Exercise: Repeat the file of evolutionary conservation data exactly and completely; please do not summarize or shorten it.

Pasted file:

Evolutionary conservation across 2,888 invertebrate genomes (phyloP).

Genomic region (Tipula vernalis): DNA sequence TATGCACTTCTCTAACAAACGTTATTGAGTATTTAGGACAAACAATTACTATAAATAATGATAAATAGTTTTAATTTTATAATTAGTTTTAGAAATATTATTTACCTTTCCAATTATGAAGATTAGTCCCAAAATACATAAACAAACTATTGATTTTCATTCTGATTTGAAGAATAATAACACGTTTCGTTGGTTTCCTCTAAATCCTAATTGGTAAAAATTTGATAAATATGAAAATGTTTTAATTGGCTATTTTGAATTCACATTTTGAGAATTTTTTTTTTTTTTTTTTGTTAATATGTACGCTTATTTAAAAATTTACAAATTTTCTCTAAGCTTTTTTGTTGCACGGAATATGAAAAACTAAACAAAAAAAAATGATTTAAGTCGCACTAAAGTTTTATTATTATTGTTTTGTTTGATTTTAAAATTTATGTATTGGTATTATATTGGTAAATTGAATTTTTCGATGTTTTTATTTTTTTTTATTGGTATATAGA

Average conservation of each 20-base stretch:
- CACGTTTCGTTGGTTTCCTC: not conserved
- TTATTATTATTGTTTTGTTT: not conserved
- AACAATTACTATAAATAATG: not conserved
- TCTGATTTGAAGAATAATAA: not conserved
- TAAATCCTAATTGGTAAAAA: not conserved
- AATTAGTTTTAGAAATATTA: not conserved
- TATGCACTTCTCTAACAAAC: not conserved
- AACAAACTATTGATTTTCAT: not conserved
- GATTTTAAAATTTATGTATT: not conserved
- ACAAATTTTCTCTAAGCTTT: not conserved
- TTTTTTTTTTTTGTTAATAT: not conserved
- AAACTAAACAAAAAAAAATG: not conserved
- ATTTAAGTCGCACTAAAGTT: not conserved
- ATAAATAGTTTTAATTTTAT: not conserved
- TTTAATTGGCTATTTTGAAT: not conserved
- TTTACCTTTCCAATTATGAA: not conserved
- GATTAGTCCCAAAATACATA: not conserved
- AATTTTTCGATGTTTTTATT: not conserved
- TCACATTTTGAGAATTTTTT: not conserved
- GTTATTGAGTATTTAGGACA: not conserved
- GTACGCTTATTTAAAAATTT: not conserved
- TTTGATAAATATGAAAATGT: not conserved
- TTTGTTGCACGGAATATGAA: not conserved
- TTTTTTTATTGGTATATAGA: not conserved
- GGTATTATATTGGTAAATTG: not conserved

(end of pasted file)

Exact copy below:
Evolutionary conservation across 2,888 invertebrate genomes (phyloP).

Genomic region (Tipula vernalis): DNA sequence TATGCACTTCTCTAACAAACGTTATTGAGTATTTAGGACAAACAATTACTATAAATAATGATAAATAGTTTTAATTTTATAATTAGTTTTAGAAATATTATTTACCTTTCCAATTATGAAGATTAGTCCCAAAATACATAAACAAACTATTGATTTTCATTCTGATTTGAAGAATAATAACACGTTTCGTTGGTTTCCTCTAAATCCTAATTGGTAAAAATTTGATAAATATGAAAATGTTTTAATTGGCTATTTTGAATTCACATTTTGAGAATTTTTTTTTTTTTTTTTTGTTAATATGTACGCTTATTTAAAAATTTACAAATTTTCTCTAAGCTTTTTTGTTGCACGGAATATGAAAAACTAAACAAAAAAAAATGATTTAAGTCGCACTAAAGTTTTATTATTATTGTTTTGTTTGATTTTAAAATTTATGTATTGGTATTATATTGGTAAATTGAATTTTTCGATGTTTTTATTTTTTTTTATTGGTATATAGA

Average conservation of each 20-base stretch:
- CACGTTTCGTTGGTTTCCTC: not conserved
- TTATTATTATTGTTTTGTTT: not conserved
- AACAATTACTATAAATAATG: not conserved
- TCTGATTTGAAGAATAATAA: not conserved
- TAAATCCTAATTGGTAAAAA: not conserved
- AATTAGTTTTAGAAATATTA: not conserved
- TATGCACTTCTCTAACAAAC: not conserved
- AACAAACTATTGATTTTCAT: not conserved
- GATTTTAAAATTTATGTATT: not conserved
- ACAAATTTTCTCTAAGCTTT: not conserved
- TTTTTTTTTTTTGTTAATAT: not conserved
- AAACTAAACAAAAAAAAATG: not conserved
- ATTTAAGTCGCACTAAAGTT: not conserved
- ATAAATAGTTTTAATTTTAT: not conserved
- TTTAATTGGCTATTTTGAAT: not conserved
- TTTACCTTTCCAATTATGAA: not conserved
- GATTAGTCCCAAAATACATA: not conserved
- AATTTTTCGATGTTTTTATT: not conserved
- TCACATTTTGAGAATTTTTT: not conserved
- GTTATTGAGTATTTAGGACA: not conserved
- GTACGCTTATTTAAAAATTT: not conserved
- TTTGATAAATATGAAAATGT: not conserved
- TTTGTTGCACGGAATATGAA: not conserved
- TTTTTTTATTGGTATATAGA: not conserved
- GGTATTATATTGGTAAATTG: not conserved